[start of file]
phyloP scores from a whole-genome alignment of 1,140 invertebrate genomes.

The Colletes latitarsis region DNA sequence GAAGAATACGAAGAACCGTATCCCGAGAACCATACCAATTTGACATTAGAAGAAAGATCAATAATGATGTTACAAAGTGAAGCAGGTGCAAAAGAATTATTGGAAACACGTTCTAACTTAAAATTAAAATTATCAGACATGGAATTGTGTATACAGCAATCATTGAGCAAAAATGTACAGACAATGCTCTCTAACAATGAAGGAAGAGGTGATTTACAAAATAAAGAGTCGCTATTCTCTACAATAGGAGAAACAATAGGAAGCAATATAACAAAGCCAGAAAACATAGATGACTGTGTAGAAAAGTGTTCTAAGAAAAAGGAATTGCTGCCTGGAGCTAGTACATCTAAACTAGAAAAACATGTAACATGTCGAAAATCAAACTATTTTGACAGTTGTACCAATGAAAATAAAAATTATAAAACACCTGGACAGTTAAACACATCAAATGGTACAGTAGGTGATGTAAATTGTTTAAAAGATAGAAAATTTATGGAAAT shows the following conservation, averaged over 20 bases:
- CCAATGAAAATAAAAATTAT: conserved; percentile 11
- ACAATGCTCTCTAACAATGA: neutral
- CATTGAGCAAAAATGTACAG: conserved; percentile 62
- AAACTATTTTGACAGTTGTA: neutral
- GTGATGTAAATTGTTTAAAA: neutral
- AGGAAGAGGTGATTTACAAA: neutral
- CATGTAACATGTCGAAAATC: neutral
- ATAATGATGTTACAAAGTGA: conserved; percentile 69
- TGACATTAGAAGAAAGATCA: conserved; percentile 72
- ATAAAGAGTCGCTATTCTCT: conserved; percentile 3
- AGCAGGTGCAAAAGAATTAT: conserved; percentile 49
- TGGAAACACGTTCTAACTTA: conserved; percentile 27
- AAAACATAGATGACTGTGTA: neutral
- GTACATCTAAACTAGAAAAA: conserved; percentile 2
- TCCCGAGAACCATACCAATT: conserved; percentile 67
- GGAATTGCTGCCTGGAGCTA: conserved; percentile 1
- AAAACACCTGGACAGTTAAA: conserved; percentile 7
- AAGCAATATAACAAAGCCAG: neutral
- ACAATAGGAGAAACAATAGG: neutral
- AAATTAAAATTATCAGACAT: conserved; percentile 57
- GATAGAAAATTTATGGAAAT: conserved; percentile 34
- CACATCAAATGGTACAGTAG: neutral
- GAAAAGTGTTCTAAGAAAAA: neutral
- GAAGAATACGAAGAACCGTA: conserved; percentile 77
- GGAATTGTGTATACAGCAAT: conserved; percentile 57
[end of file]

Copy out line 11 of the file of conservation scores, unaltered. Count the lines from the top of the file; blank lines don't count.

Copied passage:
- TGACATTAGAAGAAAGATCA: conserved; percentile 72